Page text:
Title IX-Violating High School Loses Appeal

     (CN) – A San Diego high school must face claims that it fired the softball coach for demanding equal treatment in the girls’ sports program, the 9th Circuit ruled Friday.
     The ruling stems from a 2007 class action filed by five girls on the softball team at Castle Park High School in Chula Vista. Among other things, the girls contended that Sweetwater Union High School District discouraged girls from participating in athletics by giving boys more opportunities to play sports; gave boys better practice facilities, locker rooms and equipment; publicizing boys’ events more than girls’ events; and giving boys’ sports programs more funding.
     They also claimed the school district fired Chris Martinez, the girls’ softball coach, after two of the girls’ parents filed complaints under Title IX, the federal civil rights law that prohibits sexual discrimination in education.
     U.S. District Judge M. James Lorenz concluded      in February 2012 after a 10-day bench trial that Sweetwater had discriminated against female athletes and had retaliated against Coach Martinez in violation of Title IX.
     A three-judge panel with the 9th Circuit affirmed Friday.
     Sweetwater had claimed in its defense that the discrepancy between female and male participation in Castle Park athletics correlated to the school’s lower female enrollment generally. It also said that girls’ participation in sports was on the rise, but that Castle Park girls were not interested enough in certain sports to merit permanent teams.
     In siding with the girls Friday, the 9th Circuit highlighted that the disparity between girls’ enrollment at Castle Park and girls’ participation in sports was never less than 6.7 percent, and was often as high as 13 percent.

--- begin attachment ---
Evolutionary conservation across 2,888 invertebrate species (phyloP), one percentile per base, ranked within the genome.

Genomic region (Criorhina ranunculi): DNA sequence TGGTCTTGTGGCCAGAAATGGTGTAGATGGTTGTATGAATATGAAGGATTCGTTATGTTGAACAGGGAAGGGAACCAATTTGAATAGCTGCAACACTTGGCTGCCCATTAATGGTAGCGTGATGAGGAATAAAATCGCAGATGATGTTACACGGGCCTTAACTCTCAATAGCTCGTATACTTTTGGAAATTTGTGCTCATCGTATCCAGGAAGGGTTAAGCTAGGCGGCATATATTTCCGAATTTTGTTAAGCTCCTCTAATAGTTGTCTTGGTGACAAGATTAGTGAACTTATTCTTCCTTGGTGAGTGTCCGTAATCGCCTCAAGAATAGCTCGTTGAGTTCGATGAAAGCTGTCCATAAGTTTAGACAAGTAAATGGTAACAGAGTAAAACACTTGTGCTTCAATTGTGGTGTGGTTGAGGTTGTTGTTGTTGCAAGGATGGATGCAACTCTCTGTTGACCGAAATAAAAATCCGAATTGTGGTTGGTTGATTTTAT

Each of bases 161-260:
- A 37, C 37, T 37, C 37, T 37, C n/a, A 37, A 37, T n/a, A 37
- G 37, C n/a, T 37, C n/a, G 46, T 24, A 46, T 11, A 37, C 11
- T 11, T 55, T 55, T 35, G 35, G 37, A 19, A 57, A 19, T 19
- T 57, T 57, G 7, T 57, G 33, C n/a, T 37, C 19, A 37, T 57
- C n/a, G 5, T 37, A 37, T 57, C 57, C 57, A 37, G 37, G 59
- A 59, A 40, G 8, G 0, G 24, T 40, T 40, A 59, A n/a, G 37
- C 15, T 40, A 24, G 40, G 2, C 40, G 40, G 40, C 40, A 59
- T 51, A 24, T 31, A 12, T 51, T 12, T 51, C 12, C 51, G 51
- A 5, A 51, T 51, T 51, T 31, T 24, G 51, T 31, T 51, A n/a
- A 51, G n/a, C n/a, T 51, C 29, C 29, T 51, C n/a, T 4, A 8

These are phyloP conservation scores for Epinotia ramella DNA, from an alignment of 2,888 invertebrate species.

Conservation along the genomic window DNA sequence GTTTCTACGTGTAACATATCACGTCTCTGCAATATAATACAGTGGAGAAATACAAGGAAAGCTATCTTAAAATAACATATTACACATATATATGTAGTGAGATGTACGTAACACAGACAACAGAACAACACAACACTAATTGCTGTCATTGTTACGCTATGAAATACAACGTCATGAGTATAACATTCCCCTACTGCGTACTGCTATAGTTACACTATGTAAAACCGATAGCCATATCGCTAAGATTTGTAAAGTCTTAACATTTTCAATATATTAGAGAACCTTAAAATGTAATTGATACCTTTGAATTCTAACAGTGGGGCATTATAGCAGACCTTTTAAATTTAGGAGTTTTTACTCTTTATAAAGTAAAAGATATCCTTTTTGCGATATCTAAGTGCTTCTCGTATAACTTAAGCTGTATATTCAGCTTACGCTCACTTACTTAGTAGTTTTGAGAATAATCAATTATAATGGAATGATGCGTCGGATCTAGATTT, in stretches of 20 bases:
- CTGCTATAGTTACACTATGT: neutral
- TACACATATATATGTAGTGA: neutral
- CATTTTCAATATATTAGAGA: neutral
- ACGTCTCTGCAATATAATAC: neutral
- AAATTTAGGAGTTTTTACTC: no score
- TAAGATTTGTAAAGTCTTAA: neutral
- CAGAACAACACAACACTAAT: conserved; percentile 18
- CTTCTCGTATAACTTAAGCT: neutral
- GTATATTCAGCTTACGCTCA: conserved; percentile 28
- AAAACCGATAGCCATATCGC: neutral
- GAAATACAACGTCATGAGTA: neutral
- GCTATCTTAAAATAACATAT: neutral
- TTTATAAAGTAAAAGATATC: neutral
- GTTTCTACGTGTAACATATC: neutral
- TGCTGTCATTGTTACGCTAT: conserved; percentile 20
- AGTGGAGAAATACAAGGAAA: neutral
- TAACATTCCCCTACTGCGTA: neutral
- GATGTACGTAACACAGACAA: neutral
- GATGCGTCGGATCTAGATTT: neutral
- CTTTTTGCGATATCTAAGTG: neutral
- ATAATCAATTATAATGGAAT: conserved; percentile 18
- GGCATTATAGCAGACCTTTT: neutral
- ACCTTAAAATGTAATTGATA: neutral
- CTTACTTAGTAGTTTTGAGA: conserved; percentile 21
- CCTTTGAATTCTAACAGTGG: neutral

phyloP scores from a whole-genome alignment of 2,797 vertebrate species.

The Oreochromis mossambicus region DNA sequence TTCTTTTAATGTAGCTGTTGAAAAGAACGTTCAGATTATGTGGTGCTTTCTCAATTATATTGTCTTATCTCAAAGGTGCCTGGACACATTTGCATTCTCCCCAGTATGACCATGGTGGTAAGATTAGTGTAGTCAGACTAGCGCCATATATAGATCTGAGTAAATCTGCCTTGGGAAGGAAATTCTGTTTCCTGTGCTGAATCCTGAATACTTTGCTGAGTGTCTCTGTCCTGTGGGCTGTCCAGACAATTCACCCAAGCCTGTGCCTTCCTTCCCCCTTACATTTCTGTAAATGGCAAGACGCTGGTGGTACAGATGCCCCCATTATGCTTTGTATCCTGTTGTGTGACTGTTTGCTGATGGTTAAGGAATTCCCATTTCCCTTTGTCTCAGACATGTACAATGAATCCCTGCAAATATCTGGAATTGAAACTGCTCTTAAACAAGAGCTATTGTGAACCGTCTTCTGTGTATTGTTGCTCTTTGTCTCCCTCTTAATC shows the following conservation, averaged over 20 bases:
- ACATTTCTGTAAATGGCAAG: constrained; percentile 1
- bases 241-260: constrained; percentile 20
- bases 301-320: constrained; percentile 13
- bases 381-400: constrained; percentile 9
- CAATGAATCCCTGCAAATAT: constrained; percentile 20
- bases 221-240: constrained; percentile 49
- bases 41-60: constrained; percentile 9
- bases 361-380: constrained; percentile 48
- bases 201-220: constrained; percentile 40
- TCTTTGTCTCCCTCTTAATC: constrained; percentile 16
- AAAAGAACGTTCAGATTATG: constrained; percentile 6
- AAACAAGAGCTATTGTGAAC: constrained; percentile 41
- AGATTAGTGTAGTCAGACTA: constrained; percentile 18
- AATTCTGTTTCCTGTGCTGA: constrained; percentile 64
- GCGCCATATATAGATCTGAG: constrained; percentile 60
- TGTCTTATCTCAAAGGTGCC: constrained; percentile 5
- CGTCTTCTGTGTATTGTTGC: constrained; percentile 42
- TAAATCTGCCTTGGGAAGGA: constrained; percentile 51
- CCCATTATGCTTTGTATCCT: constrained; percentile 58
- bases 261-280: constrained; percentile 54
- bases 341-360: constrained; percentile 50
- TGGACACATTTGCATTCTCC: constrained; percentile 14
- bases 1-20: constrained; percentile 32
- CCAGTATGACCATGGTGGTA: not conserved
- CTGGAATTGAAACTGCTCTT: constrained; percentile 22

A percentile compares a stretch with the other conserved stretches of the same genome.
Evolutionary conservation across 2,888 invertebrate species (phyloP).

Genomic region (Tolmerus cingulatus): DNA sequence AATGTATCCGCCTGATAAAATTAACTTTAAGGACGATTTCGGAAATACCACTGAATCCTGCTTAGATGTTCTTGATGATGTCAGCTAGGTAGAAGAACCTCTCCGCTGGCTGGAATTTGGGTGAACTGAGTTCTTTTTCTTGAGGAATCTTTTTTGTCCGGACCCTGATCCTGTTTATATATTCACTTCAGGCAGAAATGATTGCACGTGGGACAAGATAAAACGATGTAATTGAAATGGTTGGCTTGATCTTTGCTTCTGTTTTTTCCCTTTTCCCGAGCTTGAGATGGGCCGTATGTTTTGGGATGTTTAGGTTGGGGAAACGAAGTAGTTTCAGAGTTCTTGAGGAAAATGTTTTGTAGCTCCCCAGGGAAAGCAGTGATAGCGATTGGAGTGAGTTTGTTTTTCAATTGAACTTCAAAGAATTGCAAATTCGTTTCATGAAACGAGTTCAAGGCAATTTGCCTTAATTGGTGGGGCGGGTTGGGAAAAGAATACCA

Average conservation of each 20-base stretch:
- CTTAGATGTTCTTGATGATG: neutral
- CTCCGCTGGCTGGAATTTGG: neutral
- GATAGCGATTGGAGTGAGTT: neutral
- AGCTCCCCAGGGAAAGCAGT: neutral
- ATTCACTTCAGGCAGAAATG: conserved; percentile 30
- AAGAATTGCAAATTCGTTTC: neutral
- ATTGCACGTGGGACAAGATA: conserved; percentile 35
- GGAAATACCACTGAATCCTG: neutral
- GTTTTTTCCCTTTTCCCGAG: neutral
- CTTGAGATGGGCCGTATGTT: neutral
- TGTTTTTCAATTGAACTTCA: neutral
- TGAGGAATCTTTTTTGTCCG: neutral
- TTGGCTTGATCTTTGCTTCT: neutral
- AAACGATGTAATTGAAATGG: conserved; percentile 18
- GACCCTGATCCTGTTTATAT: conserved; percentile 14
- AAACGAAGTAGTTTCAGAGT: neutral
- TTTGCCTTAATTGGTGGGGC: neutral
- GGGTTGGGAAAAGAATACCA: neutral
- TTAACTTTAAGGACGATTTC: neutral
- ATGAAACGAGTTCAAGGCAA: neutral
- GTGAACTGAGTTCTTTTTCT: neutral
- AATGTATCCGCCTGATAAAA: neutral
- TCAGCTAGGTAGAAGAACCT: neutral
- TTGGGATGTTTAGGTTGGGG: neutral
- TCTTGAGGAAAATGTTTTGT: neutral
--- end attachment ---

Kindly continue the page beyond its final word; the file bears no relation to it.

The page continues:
As such, 47 girls could have played sports if opportunities were available to them, according to the ruling.
     Since Sweetwater could not explain why 47 girls were not enough to maintain at least one competitive team, its defense fails, the court found.
     Equal proportionality also would not help Sweetwater pass Title IX’s “effective accommodation” test because it lacks a steady history of expanding girls’ sports programs at Castle Park, the court found.
     In fact, it cut the girls’ field hockey team twice despite active interest in the sport and enough athletes to sustain a team, the ruling states.
     Sweetwater also failed to show that testimony from two of its expert witnesses – retired superintendant Peter Schiff and assistant principal Penny Parker – had been improperly excluded. Neither could support their opinions with clear, reliable methodology, according to the ruling.
     “Schiff and Parker based their proposed testimony on superficial inspections of the Castle Park facilities,” Judge Ronald Gould wrote for the court. “Even if a visual walkthrough, without more, could be enough in some cases to render expert testimony admissible under Rule 702, it certainly does not compel that conclusion in all cases. Moreover, as the district court found, Schiff and Parker’s conclusions were based on their ‘personal opinions and speculation rather than on a systematic assessment of [Castle Park’s] athletic facilities and programs.’ But personal opinion testimony is inadmissible as a matter of law under Rule 702, and speculative testimony is inherently unreliable.” (Emphasis and brackets in original.)